Dodgers Devil Rays Dukes BaseballLarry Stone of The Seattle Times has a column today looking at the 2009 Rays and how the Mariners hope to follow in their footsteps.

In Don Wakamatsu, [Mariners GM Jack] Zduriencik saw many of the same qualities that made Maddon a successful manager — organization, intelligence, teaching ability and energy…”There’s a lot of parallels,” he said. “If Don becomes a Joe Maddon, I think we’ll all be real happy.”

Stone spoke with Andrew Friedman for the piece, but the really good stuff did not make the cut. Stone included some of those quotes in his blog. Here are a couple of our favorites…

On whether defense (something we have called the Rays’ “Moneyball”) is still an exploitable commodity:

“Certainly, it’s pretty popular now,” he said. “It’s something that, just like any other facet of the game, if you put too much emphasis on it…Our goal is not just to improve our defense, but to be more well-rounded, with footspeed, power in the middle of the lineup, our pitching. We felt we had reached that point last offseason, but for us, it wasn’t just about defense.”

On whether the Rays will be able to find other overlooked areas to exploit:

“We certainly think there are some,” he said. “Maybe not as substanative. Certainly, we feel there are, and always will be. The nature of the game — really, human nature — is that people tend to gravitate toward the same things at the same time. As a result, other things are under-appreciated. Our job is to try to figure out what they are, and try to take advantage.”

On whether it is more difficult now that other teams (such as the Mariners) are using a more statistical approach:

“Absolutely,” he said with a laugh. “I didn’t say we’d be able to accomplish it. I said it was our goal.”

What scares us is that the Rays have spent the last three years exploiting a giant hole in the baseball world. Defense comprises maybe one-third of the game. While doing so, they nearly hit a home run on almost every move they made. That got the team to the top of the American League mountain. But now other teams have closed the gap. And as World B. Friedman points out, the windows of exploitation are smaller. Can the Rays maintain success, even if they continue to hit home runs with all their moves? And what happens if the Rays strike out on a few?

In the end, it might not matter that the Rays have one of the smartest front offices in baseball and it might not matter that they have one of the best managers in baseball. Without the resources of a big market ballcub00, it might just be impossible to be consistently competitive without a lot of luck.

What will the Rays do for an encore? [Seattle Times]
Lots more good stuff from Tampa Bay Rays’ GM Andrew Friedman and Jack Zduriencik [Seattle Times]



  1. bobrittner says:

    "Can the Rays maintain success, even if they continue to hit home runs with all their moves? And what happens if the Rays strike out on a few?"
    This is a good question, but I want to point out that the Rays have not hit a home run with all or even most of their moves. Acquiring Pena is certainly one, but he is of course one of dozens of scrapheap moves most of which predictably flopped. As for trades, the Garza/Bartlett deal seems to be another home run. Otherwise the record is distinctly mixed.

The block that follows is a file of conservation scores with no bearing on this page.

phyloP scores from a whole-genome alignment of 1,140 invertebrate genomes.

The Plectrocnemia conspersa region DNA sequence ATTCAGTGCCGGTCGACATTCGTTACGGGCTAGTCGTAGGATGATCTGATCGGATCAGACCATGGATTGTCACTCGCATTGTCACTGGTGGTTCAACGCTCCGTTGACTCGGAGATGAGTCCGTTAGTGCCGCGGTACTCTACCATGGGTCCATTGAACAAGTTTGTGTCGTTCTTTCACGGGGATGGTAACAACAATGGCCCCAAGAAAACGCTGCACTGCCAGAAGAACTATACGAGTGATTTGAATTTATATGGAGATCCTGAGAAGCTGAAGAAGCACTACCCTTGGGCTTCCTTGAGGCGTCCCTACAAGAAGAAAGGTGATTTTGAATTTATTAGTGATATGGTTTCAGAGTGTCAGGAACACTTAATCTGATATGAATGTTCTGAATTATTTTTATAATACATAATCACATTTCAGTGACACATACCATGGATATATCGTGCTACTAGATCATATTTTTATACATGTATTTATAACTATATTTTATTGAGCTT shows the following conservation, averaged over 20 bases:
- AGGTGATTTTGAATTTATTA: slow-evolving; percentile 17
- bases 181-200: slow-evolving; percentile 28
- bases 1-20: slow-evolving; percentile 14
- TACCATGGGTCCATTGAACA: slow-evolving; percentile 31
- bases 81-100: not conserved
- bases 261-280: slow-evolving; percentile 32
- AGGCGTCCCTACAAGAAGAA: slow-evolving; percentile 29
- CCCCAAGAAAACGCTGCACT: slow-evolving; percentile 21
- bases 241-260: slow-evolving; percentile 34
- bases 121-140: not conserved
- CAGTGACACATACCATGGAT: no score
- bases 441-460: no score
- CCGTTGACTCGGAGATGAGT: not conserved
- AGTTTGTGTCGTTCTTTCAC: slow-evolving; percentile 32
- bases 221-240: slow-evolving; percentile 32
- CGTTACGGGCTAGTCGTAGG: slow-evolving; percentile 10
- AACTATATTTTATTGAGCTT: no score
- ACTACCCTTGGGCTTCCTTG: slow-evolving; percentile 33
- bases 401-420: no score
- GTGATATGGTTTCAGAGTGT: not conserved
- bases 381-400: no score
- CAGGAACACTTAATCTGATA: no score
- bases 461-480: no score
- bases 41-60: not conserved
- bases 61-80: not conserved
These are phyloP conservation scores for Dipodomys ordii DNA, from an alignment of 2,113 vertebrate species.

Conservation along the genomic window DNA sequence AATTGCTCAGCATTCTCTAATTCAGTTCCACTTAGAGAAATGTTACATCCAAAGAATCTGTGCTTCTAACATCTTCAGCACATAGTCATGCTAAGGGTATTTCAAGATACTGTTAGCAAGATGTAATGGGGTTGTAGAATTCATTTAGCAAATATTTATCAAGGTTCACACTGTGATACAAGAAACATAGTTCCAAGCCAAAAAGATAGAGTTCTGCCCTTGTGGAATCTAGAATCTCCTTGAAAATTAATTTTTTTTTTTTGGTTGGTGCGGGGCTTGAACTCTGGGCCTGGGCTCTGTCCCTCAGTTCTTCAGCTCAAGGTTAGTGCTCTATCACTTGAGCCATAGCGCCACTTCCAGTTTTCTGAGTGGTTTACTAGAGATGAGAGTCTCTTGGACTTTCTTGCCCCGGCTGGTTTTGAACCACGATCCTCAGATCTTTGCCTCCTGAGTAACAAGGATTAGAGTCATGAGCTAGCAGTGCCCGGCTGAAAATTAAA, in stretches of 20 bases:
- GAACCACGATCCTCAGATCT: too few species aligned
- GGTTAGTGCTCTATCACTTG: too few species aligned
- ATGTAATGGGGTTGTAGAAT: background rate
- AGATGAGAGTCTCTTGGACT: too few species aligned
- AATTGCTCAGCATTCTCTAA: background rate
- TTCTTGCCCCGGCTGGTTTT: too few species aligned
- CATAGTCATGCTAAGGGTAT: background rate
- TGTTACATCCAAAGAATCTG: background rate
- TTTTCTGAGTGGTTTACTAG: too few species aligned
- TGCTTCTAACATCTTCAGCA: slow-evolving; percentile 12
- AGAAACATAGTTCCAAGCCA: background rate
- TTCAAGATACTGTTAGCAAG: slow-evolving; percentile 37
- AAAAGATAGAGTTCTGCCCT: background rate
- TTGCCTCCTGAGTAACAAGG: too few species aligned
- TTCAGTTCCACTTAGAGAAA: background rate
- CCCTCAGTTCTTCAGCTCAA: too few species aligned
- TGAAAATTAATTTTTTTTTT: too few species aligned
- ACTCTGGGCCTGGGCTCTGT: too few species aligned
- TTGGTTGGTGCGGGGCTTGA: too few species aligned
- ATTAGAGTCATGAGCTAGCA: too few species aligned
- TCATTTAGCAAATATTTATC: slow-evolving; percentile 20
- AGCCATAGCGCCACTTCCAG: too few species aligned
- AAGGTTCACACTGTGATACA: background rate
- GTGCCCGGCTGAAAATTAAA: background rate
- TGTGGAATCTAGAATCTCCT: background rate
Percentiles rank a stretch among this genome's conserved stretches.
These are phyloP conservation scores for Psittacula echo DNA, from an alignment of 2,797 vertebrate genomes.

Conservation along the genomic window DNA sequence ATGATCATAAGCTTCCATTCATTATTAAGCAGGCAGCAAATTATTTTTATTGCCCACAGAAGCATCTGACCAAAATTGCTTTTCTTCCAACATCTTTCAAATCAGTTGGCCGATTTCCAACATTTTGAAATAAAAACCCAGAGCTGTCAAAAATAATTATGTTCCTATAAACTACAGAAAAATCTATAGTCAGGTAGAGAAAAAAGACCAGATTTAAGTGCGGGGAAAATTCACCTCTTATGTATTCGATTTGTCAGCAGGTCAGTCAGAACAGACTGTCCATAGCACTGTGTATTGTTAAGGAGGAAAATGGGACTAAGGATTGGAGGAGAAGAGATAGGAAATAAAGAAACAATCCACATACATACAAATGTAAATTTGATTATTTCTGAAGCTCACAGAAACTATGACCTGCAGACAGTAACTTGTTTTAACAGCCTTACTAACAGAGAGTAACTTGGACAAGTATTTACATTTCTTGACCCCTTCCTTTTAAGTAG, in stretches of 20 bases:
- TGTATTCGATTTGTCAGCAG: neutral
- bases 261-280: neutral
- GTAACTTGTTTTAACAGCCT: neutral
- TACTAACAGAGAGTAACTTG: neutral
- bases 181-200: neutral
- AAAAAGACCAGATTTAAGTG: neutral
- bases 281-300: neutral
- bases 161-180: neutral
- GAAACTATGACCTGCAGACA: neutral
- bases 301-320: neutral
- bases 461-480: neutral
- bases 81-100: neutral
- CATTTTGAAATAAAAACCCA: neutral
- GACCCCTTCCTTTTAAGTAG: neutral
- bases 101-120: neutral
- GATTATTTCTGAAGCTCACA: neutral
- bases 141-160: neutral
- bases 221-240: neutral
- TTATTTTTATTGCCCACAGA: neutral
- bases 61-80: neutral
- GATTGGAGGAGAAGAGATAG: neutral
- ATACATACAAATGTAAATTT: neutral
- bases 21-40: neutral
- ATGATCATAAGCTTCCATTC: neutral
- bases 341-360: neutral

Getting Navarro, Aybar and Zobrist now appear worthwhile, as do Balfour and Howell, and getting Jackson landed us Joyce in the end which may work out, although it is also possible that dealing away Jackson does not pan out.

    Otherwise, here are other acquisitions via trades: Joel Guzman, Jae Seo, Chuck Tiffany, Glenn Gibson (for Dukes who is now looking very good), Ruggiano, Talbot, Pedroza, Thayer and many more who have not succeeded in TB.

    That is not to say they were bad deals. On the contrary, they made perfect sense at the time and were often necessary. And by deepening the system, they served a purpose even if the individuals did not make the majors. But we need to understand that Friedman has and in the future will continue to make deals that seem to be failures.

    Some fans foolishly try to evaluate a GM by listing the pluses and minuses of his deals instead of understanding the guiding principles behind them. We have to be careful not to feed that kind of thinking by overstressing the home runs and increasing the expectations that they will be duplicated regularly.

  2. Brixology says:

    I still think Glenn Gibson for Dukes was a good deal. At the time and now. And nothing will ever change my mind.

    • I feel exactly the same way.

      • bobrittner says:

        Yes, so do I. That is my point. I am not complaining about any of the deals. I am simply pointing out that sometimes the reasoning is correct but the results are not what you hoped. It has happened and will again, but it will not make Friedman less of an excellent GM.

        Even if Zobrist had not developed into what appears to be a solid bench player, and should Talbot never make the majors, dealing Huff was necessary at the time and the return made sense. Both players fit the model the Rays were seeking. Same with the deal of Lugo and the others as well. At the time that he traded Branyan, Russell's value was nil and Friedman still got back 2 young pitchers, Meek and Thayer. Neither has seem the majors yet and may never while Branyan may help Seattle this year. Still, it was a remarkable success for Friedman at the time.


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